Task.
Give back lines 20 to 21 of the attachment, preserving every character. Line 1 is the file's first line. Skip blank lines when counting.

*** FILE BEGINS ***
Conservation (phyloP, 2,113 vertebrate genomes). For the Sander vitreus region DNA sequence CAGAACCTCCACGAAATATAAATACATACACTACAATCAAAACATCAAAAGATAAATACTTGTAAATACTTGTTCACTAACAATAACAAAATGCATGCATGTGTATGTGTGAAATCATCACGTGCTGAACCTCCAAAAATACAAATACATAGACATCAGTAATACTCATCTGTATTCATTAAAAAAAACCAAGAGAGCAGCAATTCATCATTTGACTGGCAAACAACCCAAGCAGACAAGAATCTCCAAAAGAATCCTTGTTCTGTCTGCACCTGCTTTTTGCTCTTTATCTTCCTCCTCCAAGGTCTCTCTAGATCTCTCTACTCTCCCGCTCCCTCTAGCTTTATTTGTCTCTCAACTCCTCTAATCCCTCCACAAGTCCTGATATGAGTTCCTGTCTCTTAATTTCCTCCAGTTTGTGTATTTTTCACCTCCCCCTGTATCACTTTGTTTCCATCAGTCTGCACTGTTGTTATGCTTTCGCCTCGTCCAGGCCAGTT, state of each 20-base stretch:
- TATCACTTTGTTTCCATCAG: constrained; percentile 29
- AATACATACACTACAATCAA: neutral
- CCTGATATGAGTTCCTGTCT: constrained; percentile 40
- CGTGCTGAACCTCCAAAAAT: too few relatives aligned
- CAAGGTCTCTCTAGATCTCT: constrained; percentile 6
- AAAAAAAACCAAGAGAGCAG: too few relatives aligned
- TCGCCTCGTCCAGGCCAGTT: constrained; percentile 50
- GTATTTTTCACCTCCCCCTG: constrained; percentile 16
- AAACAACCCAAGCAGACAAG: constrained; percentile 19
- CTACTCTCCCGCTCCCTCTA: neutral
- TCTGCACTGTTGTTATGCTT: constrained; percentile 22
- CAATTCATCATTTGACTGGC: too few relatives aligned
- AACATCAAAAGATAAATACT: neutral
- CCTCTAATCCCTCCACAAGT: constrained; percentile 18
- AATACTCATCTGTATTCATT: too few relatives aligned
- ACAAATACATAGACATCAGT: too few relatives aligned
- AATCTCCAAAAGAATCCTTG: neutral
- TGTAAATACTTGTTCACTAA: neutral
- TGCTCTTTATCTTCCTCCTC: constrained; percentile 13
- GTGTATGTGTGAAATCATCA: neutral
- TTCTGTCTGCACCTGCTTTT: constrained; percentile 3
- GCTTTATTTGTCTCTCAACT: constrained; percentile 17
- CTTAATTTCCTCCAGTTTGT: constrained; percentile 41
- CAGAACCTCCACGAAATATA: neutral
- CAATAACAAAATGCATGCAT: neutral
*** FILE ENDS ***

- TGCTCTTTATCTTCCTCCTC: constrained; percentile 13
- GTGTATGTGTGAAATCATCA: neutral